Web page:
Supreme Court candidate talks law with students
Students at Ironton High School got a rare chance to have a question and answer session with an Ohio Court of Appeals judge on Monday.
Patrick DeWine, who serves on the First District Court of Appeals, based in Cincinnati, and is running for one of two Ohio Supreme Court seats on the ballot this fall, spoke to juniors and seniors in the high school’s government classes.
DeWine told the students that he hears a mix of cases, from criminal to civil.
“One of the things I love about my job is every day is different,” he said, noting that he’s ruled on everything from adult to juvenile cases and from murder cases to small claims suits. “We hear it all.”
After explaining the appeals process to the students, he took questions.
One student wanted to know if protesters or public opinion had any impact on his rulings.
“We try not to,” DeWine said. “We try not to let public opinion affect how we decide. Judges are supposed to follow the law.”
He said this means, at times, that he may rule according to laws he disagrees with.
“Our job isn’t to make the law,” he said. “It’s to follow.”
Another student wanted to know if he had ever changed his mind on a ruling after a case was over.
“I don’t think there’s ever been a case of where I thought, ‘Boy, I was wrong. I wish I hadn’t done that,’” he said. “But you do have second thoughts.”
DeWine said he doesn’t dwell on past rulings and tries to move on.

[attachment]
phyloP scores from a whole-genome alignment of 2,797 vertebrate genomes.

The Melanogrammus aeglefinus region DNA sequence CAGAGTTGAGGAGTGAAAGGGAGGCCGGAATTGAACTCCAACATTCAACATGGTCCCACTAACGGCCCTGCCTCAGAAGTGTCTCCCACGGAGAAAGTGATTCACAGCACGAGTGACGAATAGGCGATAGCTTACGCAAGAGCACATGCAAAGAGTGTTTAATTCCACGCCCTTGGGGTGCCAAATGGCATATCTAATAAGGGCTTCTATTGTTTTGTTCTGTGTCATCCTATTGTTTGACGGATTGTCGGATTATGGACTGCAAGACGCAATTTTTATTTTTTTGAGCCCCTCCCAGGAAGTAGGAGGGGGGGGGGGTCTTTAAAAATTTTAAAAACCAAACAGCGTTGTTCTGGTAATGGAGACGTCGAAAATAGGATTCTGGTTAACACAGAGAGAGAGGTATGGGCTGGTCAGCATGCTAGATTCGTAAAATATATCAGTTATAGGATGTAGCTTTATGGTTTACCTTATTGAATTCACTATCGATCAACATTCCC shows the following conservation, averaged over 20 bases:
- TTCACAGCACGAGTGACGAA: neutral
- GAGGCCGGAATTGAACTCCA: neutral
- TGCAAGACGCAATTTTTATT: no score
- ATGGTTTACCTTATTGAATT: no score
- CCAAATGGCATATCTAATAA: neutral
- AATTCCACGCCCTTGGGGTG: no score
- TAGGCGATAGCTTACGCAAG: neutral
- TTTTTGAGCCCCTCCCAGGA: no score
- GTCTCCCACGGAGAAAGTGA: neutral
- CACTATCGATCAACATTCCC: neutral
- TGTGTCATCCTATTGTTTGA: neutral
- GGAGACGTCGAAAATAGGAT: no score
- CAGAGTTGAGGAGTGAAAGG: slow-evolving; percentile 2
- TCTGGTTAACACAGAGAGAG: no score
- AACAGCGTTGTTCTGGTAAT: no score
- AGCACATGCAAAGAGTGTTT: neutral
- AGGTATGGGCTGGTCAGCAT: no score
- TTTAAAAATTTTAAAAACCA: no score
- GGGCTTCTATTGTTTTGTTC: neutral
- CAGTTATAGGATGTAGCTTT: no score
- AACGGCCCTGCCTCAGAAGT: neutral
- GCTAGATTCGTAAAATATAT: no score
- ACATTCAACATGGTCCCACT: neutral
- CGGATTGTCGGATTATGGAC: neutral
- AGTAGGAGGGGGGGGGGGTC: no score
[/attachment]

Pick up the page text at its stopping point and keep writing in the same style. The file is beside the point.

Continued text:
He said the hardest case for him was ruling on a death penalty matter.
“There’s nothing more serious that you can ask of a judge,” he said.
DeWine, a Republican, told the students that Ohio is unusual in that court candidates run for nomination in a primary, but appear on the general election ballot with no party listed.
And, unlike other states, judges are elected, rather than appointed by a governor or legislature.
“We want judges to be impartial,” he said. “By electing them, they answer to the people, rather than to a branch of government.”
DeWine said that, while the judicial system in the United States may have flaws, he feels it works well.
“It’s not perfect,” he said. “But it’s better than any in the world.”
At the conclusion of the event, Jake Issac, the school’s student body president, presented DeWine with an Ironton High T-shirt, and the judge, in return, donated a gavel from the court of appeals to the school.
DeWine directed Issac to try the gavel out, to adjourn the session.
Ironton Schools Superintendent Dean Nance said DeWine’s visit gave the students a firsthand opportunity to learn about possible fields of study.
“We have a huge focus on careers,” he said. “And, though we didn’t plan it, this turned partially to a career event. Several of the students are thinking about going into law.”
Nance said he hopes the more students are exposed to different path, the more alternative options they will realize are available to them.